hidden europe 42

Meaningful partnerships for eastern Europe

by Nicky Gardner

Picture above: What next for Ukraine? The European Union's Eastern Partnerships initiative catalysed protests in Kiev. 100 days of unrest still leave many unanswered questions (photo © Mykhaylo Palinchak).


The worrying developments in Ukraine highlight the challenges experienced by countries eligible for support under the European Union's Eastern Partnerships (EaP) programme. Tugged in one direction by Brussels and in the other by Moscow, it is no surprise that loyalties in the region are being sorely tested.

It has always been our view that the Ukrainian people deserve a better deal. Indeed, we wrote just that in an oped column in a Ukrainian newspaper on 24 August 2011 — the 20th anniversary of Ukrainian independence. Now, Ukraine is in crisis. The article that follows was penned as that crisis reached a dramatic climax, with the ousting of the country’s democratically elected leader, Viktor Yanukovych. It reflects developments until 26 February 2014.

In hidden europe 40 last summer, we published an optimistic little note about the European Union’s Eastern Partnerships (EaP) initiative. When we wrote that piece in early July 2013, Lithuania was just a few days into its spell presiding over the Council of the European Union — a six-month term in which a key policy initiative was to focus on the nations that lie beyond the eastern borders of the current members: the six ex-Soviet states of Armenia, Azerbaijan, Belarus, Georgia, Moldova and of course Ukraine.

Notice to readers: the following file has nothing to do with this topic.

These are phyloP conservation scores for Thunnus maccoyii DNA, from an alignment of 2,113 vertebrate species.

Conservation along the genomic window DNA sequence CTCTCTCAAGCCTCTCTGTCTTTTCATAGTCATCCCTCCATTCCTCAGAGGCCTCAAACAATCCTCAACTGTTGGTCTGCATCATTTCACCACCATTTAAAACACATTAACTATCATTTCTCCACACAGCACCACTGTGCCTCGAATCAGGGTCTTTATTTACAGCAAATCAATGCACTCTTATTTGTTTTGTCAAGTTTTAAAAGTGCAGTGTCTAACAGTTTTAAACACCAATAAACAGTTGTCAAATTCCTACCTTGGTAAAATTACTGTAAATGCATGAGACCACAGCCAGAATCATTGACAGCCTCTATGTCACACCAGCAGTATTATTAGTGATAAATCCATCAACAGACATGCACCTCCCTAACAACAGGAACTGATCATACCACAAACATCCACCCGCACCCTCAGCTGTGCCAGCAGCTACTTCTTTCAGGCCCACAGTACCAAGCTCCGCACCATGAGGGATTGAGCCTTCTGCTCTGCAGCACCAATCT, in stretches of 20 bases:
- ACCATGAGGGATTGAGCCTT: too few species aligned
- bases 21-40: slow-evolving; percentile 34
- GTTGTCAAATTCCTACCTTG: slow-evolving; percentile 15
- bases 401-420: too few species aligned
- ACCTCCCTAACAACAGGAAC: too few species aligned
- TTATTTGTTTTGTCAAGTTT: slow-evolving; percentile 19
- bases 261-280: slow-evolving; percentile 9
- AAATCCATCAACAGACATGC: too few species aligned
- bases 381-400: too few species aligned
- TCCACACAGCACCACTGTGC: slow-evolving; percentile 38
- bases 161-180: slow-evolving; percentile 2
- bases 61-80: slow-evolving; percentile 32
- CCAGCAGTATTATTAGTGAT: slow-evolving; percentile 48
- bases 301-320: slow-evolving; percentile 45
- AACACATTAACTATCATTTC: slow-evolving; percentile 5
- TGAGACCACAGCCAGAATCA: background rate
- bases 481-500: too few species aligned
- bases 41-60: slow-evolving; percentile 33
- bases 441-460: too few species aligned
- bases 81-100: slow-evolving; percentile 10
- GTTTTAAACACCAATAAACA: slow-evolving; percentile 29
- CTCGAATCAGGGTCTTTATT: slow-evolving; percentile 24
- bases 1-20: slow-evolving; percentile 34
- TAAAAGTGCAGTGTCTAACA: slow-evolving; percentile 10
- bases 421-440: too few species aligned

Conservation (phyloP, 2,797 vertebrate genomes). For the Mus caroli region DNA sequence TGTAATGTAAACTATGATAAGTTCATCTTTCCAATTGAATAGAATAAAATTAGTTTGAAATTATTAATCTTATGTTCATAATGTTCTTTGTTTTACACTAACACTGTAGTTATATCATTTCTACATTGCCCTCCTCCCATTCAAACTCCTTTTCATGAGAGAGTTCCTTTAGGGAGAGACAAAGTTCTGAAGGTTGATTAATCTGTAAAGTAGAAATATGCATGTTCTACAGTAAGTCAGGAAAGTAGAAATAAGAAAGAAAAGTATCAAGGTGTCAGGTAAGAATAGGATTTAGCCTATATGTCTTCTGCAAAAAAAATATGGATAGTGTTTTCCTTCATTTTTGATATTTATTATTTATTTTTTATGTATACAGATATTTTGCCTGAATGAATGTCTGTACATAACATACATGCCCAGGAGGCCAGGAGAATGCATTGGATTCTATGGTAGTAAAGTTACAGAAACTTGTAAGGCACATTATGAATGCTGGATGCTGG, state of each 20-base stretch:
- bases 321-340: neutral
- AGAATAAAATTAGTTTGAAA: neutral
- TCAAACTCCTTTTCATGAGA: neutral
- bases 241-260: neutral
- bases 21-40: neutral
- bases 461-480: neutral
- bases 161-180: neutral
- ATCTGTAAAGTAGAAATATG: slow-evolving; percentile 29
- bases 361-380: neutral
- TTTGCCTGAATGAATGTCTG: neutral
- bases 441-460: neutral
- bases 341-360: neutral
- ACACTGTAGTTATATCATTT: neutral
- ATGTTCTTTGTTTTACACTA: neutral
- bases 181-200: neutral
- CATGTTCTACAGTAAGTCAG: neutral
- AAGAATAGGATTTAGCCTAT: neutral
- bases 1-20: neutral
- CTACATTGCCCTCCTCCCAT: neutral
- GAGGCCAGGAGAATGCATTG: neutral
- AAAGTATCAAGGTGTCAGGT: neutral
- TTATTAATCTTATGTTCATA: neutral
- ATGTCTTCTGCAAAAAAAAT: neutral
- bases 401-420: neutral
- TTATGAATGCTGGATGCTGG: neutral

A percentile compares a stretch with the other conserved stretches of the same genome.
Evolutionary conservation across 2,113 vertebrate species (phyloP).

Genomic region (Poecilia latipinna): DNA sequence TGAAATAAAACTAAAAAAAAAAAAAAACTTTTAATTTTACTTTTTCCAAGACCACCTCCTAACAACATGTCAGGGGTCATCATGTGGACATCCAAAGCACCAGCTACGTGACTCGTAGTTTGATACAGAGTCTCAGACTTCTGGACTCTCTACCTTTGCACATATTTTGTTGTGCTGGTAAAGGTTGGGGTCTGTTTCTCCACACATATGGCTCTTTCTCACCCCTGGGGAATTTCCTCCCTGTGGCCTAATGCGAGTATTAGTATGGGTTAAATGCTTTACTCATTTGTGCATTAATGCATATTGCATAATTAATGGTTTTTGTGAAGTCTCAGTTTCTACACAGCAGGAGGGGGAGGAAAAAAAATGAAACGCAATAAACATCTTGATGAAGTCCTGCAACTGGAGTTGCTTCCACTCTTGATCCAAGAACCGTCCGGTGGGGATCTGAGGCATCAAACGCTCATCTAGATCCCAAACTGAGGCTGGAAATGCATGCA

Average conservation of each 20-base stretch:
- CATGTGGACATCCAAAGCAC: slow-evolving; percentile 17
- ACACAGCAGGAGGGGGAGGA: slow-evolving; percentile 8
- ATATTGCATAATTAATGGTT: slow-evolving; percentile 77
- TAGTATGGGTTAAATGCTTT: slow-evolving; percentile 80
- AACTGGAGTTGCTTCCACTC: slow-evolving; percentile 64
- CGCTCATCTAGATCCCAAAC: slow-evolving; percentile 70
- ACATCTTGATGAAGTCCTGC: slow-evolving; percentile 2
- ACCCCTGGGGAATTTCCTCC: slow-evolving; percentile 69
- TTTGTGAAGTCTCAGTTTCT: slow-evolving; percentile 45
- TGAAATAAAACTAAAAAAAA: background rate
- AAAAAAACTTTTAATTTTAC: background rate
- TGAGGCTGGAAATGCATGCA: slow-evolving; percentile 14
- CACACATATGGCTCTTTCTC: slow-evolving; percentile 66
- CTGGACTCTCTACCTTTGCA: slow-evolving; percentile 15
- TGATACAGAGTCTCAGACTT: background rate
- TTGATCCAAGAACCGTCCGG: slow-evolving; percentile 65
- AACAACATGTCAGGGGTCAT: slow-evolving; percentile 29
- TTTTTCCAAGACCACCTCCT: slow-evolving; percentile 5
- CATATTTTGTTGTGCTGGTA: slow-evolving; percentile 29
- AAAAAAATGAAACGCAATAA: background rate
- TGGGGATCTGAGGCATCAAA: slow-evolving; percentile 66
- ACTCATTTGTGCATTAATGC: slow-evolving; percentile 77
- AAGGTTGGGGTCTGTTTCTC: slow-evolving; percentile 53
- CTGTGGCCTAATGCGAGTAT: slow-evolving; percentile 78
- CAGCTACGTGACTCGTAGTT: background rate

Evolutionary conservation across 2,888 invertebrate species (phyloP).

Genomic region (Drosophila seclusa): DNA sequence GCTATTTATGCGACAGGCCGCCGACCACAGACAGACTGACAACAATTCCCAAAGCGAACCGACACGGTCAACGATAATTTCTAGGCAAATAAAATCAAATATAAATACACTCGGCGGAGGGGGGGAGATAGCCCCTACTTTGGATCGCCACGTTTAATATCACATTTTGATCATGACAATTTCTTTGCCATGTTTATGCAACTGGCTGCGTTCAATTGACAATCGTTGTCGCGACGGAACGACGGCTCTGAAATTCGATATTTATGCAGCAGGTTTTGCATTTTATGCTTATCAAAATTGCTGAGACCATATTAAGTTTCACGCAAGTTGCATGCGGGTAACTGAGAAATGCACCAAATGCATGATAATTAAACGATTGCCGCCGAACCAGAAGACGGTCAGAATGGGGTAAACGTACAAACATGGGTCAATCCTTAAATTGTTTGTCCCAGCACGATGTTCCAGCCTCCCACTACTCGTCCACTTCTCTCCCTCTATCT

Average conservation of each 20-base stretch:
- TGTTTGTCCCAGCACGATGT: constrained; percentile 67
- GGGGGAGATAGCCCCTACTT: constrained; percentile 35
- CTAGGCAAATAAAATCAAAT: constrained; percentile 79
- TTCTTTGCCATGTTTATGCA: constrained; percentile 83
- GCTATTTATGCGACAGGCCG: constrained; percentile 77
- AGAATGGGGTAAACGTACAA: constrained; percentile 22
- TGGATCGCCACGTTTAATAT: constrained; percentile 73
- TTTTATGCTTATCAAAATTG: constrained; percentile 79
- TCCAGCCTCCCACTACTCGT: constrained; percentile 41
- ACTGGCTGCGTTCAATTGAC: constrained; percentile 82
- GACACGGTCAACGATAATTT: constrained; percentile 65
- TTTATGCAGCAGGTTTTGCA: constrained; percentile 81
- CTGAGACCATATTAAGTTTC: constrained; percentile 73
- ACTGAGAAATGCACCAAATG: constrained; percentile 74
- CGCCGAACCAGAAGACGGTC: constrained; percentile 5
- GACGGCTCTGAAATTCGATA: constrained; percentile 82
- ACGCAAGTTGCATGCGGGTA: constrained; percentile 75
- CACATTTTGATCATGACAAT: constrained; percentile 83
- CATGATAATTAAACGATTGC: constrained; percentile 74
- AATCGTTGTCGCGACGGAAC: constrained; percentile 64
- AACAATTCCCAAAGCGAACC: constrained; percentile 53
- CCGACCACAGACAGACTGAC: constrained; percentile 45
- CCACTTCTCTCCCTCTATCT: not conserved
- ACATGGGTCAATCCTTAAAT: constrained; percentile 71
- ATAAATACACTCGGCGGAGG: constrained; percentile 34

Progress with the EaP — in particular the sealing of Association Agreements with some of the partners — looked set to be one of the showpiece achievements of the Lithuanian Presidency. The Foreign Ministers of Sweden and Poland, the two countries which have over the years most actively championed the EaP, both spoke with enthusiasm about a series of EU initiatives which would cement closer links between the 28 EU members and the six ex-Soviet partners to the east. So Poland’s Radosław Sikorski stressed the capacity of the EaP to bring “change to countries that are not just neighbours of Europe — they are our European neighbours.” His Swedish counterpart, Carl Bildt, spoke of “the next steps towards a reunited Europe, which could include an Eastern Partnerships economic area.”

The six months of the Lithuanian Presidency turned out to be a fascinating, sometimes even frightening, period as the EaP programme slowly unravelled, most dramatically in Ukraine but to some extent across the entire EaP target area. Conspicuous calls for “the Europeanisation of the Eastern Partnerships region” (a phrase used by Adam Balcer, an advisor to Poland’s President Bronislaw Komorowski) were not what Moscow wanted to hear.

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